In October 2015, I met a Syrian family near Spielfeld on the border of Slovenia and Austria. They were huddled together in the cold, waiting to cross into the first country in the EU that was even slightly capable of receiving them.
At that time, nearly 7,000 migrants from Syria, Iraq and beyond were landing in Greece every day. Making a notable exception for Angela Merkel’s conscience, most European governments were doing nothing more than passing the problem as quickly as possible to their neighbours.
At Spielfeld, it was instantly apparent to me that World War III had begun. Hundreds of refugees were arriving by trains that ran every two hours. They walked from the station towards Austria along a closed highway in the identical marching mass that I last saw in black and white photographs from World War II. Except this was happening right in front of my eyes, in three dimensions and in colour.
By the end of 2015, 65.3 million people would be forcibly displaced from their homes, the highest number since the post-war period. This can only be World War III. We just haven’t felt it yet: 86% of refugees are hosted by developing countries. At the end of the last road in Slovenia there was a long queue, as people waited to filter through huge white tents where they would be recorded and passed onto Austria. For the wealthy EU, this global conflict is about to get real.
I crossed easily to the Austrian side, joining hundreds of people suspended between nations. Dozens sat around waiting patiently on the cold ground, tending rough fires made from scavenged wood and rubbish. The trees were stripped bare, and acrid smoke from burnt plastic rose into the frozen air.
A wire fence penned in those who queued for Austria and the refugee camps. The crush is humiliating. One man begged for water for his children. An announcement burst out over the rough camp-fires, in Pashto, Arabic and English: “Please stay calm. Take a seat and stay calm.”
Hossam and his wife, their three children, and his wife’s father, sister and brother have travelled here from Aleppo in Syria. “I can’t bring my father and mother,” Hossam says, “because they are very sick with cancer.” They’re in hospital in Aleppo, but he can’t speak on the phone with them any more because his Greek SIM card doesn’t work in Austria.
Hossam’s a secondary school maths teacher. Three weeks before I met him, Hossam’s school classroom took a direct hit, blowing a hole in the roof. Teachers and pupils hid in the school for five hours, unable to escape because of snipers, who would shoot anyone and everyone. “The snipers don’t care about children or woman or man: they kill all.”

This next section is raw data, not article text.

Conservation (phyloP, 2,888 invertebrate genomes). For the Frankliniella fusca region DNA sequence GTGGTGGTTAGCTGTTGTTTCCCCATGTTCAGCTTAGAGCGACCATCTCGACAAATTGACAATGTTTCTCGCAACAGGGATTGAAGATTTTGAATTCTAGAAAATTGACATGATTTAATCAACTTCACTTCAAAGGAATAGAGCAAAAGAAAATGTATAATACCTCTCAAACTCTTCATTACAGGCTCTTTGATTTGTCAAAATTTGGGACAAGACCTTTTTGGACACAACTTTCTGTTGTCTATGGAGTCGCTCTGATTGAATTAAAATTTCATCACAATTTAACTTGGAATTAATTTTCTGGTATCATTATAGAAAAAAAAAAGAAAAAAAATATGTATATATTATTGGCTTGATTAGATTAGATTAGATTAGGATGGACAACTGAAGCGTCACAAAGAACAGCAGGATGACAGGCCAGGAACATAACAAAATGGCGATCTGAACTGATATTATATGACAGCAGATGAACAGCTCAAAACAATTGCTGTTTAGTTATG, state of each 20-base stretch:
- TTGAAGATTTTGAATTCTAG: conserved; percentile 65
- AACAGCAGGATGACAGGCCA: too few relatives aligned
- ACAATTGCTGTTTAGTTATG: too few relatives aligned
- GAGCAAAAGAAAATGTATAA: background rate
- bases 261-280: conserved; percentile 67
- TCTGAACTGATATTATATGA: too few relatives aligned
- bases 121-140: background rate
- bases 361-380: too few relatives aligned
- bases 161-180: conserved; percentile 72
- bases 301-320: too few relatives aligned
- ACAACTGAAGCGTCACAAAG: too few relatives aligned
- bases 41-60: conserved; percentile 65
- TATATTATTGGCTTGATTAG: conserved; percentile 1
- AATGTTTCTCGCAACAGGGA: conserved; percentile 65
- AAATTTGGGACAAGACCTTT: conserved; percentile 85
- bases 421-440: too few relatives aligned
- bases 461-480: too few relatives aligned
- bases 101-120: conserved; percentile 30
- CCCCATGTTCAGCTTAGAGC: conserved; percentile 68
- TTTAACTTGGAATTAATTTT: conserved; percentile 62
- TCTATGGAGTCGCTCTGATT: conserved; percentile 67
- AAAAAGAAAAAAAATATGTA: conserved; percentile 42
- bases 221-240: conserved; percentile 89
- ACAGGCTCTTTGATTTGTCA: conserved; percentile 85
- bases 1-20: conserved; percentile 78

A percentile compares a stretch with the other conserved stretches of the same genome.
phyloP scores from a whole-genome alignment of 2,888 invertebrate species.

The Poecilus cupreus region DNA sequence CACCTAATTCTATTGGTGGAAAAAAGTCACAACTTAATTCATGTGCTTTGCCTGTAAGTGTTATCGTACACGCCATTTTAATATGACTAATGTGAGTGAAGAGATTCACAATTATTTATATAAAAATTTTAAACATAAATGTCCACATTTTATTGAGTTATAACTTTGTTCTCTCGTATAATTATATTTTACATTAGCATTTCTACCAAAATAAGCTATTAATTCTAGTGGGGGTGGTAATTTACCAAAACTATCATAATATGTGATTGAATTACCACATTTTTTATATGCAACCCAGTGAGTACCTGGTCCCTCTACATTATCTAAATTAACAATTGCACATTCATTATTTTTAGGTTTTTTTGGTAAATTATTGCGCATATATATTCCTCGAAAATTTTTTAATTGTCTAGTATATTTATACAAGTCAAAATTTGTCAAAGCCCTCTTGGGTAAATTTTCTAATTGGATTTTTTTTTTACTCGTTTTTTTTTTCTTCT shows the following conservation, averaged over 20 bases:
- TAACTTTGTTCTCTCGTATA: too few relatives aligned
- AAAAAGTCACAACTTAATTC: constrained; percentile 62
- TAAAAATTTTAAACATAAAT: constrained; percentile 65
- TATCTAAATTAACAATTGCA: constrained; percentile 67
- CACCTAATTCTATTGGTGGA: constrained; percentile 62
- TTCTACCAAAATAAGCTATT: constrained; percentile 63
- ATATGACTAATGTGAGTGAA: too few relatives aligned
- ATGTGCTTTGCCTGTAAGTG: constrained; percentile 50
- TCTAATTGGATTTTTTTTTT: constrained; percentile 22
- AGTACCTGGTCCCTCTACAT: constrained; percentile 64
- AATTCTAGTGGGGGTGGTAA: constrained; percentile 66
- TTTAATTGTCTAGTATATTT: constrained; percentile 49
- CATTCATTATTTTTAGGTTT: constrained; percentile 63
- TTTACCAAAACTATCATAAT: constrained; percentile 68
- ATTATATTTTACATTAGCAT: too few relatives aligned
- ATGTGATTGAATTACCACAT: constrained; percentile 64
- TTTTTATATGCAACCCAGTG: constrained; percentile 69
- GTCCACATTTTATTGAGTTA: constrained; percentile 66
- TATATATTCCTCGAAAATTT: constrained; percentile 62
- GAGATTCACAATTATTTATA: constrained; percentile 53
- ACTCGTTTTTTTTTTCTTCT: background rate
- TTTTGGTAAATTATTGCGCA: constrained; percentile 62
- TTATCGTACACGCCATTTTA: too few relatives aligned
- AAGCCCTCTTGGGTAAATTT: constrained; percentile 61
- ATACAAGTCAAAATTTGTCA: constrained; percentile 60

Hossam’s children’s school also came under attack that same day. ISIS had entered Aleppo and suddenly there was no bread, no water. “Aleppo before was a very beautiful city,” he says. “Now everyone who stays in Aleppo is waiting for death.”
Hossam’s journey “was not so bad”. The family took only twelve days to reach this No Man’s Land on the edge of Austria. They travelled from Syria to Lebanon, then took a boat to Turkey, and another boat with thirty others to Greece, where they were washed up on a small military island base.
From there they were taken to Lemnos where they paid for another boat to Athens, a public bus to Macedonia and into Serbia. Travel through Croatia and Slovenia, all the way to Spielfeld, was laid on by governments desperate to move the problem further up the line as fast as possible.
As we stood around those acrid campfires, Hossam told me that he wanted to take his family to Germany, where his wife’s brother lived. I wished him good luck, swapped email addresses and left him there, waiting.
Over a year later, an email arrived.
Hossam, his wife and their three children were now settled in the small town of Moutier, nestled in the Jura mountains of French-speaking Switzerland. When I told an Austrian refugee worker this, she was taken aback: “Switzerland, are you sure? Not even Austrians can get into Switzerland!”
“The beginning of the road to Switzerland was very difficult,” Hossam told me in his email. “After entering Austria, we had two days to go to Germany. Of course in the cold and rain.” Although he was helped a great deal by UN and Red Cross refugee workers, after a time Hossam decided his family would be better off escaping from the German shelters. They crossed the border to Switzerland by train and then walked to the nearest refugee centre in Basel.
From there, the young family were transferred to a holding camp high up in the Alps. It was winter 2015 and they endured deep snow and cold. Mercifully, they only stayed at this camp for two and a half days. “The system is more like the military regime,” Hossam says. Phones were forbidden, you couldn’t bring your own food and weren’t allowed to eat after six in the evening. “We suffered a lot with the kids for food.”
Next they were sent to a refugee accommodation centre in the village of Malleray, Bern. The family lived in a room there for five months – but the kids couldn’t go to school.
Then finally: “Four months ago we received a beautiful town house in Moutier.” The kids could go to school and the parents could begin language courses. “My wife bought the French course and I bought courses of French and German,” Hossam writes, adding proudly: “because my level of French is excellent allowed me to study two languages together.”
Hossam seems content that his family is, to a certain extent, now settled. But life as a refugee is never quite secure. “We had our second meeting with Migration three months ago,” Hossam says. “We are currently waiting for the answer.”
Many thanks to Hossam and his family for sharing their story. Sometimes the most important thing we can do is remember.